Net Neutrality Is Marxist?

Michael Torrie torriem at gmail.com
Tue Apr 13 11:06:37 MDT 2010


On 04/13/2010 10:37 AM, Steven Alligood wrote:
> Government regulation, in general, is bad and looses a little more of 
> our freedoms each and every time it happens.  It eliminates the benefits 
> of the free market, and costs more money to do so.  All because people 
> get in their heads that they cannot do without the service.

I disagree.  Government is a way that societies have for regulating what
happens when two different freedoms come into conflict.  Sometimes
freedom in one area actually leads to a decreased freedom in another
area.  Conversely, giving up freedom in one area leads to an increase in
freedom in society in general.  Regulation should follow this principle.
 For example, I don't have the freedom to drive on any side of the road
that I want.  We as a society have given up that freedom.  In exchange,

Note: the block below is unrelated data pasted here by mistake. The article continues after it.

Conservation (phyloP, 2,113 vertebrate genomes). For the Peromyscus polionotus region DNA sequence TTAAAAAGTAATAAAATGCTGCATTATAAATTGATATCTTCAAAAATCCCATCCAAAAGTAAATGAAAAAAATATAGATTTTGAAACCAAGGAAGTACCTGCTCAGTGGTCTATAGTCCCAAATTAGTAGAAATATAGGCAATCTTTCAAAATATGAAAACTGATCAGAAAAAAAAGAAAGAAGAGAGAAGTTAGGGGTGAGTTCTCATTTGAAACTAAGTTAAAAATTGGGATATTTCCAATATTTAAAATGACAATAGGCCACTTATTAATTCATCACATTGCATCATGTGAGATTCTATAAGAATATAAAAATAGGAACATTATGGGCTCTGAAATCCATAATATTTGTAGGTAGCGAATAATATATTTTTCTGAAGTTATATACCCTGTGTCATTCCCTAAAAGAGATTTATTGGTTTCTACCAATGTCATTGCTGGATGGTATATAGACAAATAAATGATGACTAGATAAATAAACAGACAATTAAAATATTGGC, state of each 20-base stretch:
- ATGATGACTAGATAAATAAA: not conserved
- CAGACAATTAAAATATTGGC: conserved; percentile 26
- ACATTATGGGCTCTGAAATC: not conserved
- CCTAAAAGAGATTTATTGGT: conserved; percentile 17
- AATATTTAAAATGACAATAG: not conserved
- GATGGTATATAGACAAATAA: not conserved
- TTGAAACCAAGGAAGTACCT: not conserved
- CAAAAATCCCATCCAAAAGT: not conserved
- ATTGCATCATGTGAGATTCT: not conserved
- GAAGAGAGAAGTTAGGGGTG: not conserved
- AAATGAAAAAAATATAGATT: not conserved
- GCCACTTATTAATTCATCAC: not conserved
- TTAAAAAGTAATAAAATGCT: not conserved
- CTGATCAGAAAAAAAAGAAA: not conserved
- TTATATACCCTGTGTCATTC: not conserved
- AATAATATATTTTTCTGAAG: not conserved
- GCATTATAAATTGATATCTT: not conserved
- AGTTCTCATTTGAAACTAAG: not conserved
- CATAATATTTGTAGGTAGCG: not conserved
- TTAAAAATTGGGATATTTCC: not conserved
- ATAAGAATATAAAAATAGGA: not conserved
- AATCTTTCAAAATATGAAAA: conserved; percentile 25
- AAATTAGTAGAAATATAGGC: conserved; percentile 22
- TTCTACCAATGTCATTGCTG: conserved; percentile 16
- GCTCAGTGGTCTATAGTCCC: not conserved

we have the freedom to drive to any play in a timely and safe manner.
That's a net win for society.  Without government we lose even more
freedom because we're now subject to the tyranny of those with power, be
it corporations, groups of people, etc.

So I find your argument, couched in terms of "freedom" to be fallacious.
 In fact in America, like the terms "Marxism," "Socialism," "Communism,"
and "Fascism," "Freedom" has lost a lot of meaning and, in fact, does
not mean what many people want it to mean.  Having health care insurance
reform, for example, does not "take away our freedom!"  Particularly in
Utah where a certain religion is quite dominant, ideas of what "Freedom"
and "Agency" are are really skewed.

In general, this quintessential American idea of "me against the Man"
has always struck me as very odd since if the Man is really against me
then the republic has failed.  Despite what certain pundits on the right
wing news channels say, I don't think the republic has failed yet.


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